For those of us lucky enough to have seen Leontyne Price on the operatic stage before her 1985 retirement, the answer to the question "Does the voice remain?" is a resounding "Yes." At her Saturday night recital at the George Mason University Center for the Arts, not only did she give her signature performances of Verdi and Puccini arias, but she also delved into the subtle art song repertoire that the recital stage allows.
In "Pace, pace mio Dio," from Verdi's "La Forza del Destino," Price's remarkable range from exquisite high notes to rich chest tones supported her heart-wrenching interpretation of this prayer for solace. Likewise, in "Tu? tu? tu?" from Puccini's "Madama Butterfly" (sung as an encore for a wildly enthusiastic, standing audience), the soprano made Butterfly's suffering almost palpable through chilling high notes and sobbing phrases.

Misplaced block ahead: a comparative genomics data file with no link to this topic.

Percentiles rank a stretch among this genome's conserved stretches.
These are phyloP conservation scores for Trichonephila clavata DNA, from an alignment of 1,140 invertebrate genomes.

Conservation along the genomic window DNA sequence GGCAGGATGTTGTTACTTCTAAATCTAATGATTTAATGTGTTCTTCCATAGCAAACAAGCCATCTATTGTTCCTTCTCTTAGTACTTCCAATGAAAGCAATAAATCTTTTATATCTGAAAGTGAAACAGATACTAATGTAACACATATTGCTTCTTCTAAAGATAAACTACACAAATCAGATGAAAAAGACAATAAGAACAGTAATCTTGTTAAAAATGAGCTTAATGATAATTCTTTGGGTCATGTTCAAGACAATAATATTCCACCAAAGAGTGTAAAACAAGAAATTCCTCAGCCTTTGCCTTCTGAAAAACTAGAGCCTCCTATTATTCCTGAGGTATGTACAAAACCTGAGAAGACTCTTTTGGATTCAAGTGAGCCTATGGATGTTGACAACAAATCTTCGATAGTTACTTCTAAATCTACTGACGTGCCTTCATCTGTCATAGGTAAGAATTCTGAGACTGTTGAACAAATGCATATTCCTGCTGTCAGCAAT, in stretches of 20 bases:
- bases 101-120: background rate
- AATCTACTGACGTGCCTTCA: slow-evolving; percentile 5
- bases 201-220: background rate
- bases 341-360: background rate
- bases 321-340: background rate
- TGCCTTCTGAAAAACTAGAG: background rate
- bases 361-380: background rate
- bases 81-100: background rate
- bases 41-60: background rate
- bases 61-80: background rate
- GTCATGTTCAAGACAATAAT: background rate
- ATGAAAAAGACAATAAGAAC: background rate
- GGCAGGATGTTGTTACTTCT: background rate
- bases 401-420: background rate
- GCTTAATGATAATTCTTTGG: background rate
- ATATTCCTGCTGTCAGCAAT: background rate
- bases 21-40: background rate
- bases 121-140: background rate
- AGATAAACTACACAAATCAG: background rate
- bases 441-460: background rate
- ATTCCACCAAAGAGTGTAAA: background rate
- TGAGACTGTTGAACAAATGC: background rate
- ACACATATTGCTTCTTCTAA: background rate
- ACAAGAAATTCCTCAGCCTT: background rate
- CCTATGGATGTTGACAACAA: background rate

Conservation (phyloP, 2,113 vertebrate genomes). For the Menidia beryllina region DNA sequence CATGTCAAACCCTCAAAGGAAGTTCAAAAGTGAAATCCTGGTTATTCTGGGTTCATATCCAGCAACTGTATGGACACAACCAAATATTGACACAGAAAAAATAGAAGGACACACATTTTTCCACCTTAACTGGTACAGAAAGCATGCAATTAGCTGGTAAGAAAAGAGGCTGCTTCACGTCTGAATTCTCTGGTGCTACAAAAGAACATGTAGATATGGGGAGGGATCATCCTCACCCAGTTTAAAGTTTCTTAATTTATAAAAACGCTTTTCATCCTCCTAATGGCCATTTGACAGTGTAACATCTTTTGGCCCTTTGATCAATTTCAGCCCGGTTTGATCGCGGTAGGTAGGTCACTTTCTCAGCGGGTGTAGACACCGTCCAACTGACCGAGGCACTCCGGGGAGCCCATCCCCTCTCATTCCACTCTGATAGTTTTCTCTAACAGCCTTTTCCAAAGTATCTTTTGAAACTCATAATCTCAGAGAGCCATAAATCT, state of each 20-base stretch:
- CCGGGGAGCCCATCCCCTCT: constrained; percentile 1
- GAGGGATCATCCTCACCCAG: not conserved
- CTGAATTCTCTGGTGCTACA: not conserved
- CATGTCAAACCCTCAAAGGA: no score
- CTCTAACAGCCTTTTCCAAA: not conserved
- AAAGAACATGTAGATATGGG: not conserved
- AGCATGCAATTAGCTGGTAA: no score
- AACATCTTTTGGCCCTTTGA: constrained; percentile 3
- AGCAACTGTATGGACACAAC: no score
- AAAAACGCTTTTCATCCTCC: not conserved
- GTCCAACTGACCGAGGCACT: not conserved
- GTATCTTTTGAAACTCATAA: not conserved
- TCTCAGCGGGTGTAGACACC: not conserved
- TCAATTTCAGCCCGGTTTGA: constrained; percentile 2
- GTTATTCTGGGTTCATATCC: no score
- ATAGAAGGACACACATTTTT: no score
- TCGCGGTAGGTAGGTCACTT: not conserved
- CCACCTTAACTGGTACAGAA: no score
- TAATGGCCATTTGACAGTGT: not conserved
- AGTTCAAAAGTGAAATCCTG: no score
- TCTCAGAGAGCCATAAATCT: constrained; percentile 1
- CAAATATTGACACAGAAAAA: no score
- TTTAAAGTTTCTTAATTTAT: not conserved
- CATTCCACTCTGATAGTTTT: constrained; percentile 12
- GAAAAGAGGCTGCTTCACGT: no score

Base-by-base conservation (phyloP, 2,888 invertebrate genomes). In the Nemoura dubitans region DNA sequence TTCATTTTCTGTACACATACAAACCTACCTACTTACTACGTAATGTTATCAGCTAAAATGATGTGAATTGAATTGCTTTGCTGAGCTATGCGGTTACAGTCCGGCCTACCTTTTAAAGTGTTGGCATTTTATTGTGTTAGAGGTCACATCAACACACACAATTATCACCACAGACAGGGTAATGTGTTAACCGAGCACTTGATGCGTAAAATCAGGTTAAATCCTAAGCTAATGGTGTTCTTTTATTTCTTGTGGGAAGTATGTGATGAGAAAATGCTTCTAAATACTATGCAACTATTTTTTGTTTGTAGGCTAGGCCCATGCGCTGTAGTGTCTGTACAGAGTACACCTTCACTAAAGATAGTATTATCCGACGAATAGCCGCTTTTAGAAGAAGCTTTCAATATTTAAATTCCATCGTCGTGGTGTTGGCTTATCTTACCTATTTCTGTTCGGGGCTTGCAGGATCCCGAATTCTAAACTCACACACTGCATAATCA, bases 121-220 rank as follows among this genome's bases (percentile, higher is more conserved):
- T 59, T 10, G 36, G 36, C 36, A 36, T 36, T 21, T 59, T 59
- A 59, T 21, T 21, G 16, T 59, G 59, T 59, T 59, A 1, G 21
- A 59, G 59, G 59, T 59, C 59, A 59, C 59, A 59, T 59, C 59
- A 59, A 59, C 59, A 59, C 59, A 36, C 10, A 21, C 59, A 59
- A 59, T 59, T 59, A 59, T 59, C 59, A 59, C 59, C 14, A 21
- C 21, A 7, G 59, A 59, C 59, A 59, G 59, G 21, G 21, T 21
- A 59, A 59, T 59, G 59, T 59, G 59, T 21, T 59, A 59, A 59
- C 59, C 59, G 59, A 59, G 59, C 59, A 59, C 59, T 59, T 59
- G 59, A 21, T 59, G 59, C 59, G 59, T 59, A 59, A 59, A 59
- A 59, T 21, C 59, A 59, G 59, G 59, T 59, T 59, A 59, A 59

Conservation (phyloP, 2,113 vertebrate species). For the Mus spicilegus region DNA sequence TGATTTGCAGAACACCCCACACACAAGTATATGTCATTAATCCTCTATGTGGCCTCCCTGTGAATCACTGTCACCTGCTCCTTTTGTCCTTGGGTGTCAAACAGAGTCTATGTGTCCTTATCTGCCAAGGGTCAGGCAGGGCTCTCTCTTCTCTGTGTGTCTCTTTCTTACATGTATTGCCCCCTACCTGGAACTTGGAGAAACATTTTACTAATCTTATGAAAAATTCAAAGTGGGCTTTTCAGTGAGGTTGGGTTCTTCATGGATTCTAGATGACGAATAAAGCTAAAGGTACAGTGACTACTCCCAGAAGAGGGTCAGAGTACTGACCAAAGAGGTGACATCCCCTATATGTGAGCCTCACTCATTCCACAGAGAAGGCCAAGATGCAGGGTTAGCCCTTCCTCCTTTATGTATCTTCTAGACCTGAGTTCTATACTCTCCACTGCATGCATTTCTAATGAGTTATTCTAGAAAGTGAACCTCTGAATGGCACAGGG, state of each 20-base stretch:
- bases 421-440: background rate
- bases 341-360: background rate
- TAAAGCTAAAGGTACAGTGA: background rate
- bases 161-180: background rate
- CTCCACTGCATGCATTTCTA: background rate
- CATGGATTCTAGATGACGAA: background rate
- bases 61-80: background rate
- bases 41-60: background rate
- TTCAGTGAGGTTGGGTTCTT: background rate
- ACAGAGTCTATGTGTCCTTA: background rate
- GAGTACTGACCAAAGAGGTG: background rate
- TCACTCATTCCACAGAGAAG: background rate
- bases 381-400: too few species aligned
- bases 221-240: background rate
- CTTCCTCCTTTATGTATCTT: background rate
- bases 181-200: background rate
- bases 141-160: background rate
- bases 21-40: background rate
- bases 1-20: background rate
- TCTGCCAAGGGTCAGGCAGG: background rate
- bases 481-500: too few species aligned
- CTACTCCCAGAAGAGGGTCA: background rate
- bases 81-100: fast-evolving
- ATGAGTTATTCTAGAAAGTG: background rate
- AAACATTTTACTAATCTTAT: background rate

Showing a delightful sense of fun, Price exploited the onomatopoeic effects of music by American composer Lee Hoiby. In Hoiby's setting of e.e. cummings's poem "Always It's Spring," she vocally imitated a rising balloon, against the always supportive accompaniment of skilled pianist David Garvey. Turning to lieder by Richard Strauss, she pranced her way through "Herr Lenz" with a light, teasing tone. In "Le Printemps," by Reynaldo Hahn, she sang blithely of spring, held the final note so long you expected her to faint, and then bowed, flashing her tremendous smile as if to say, "There!"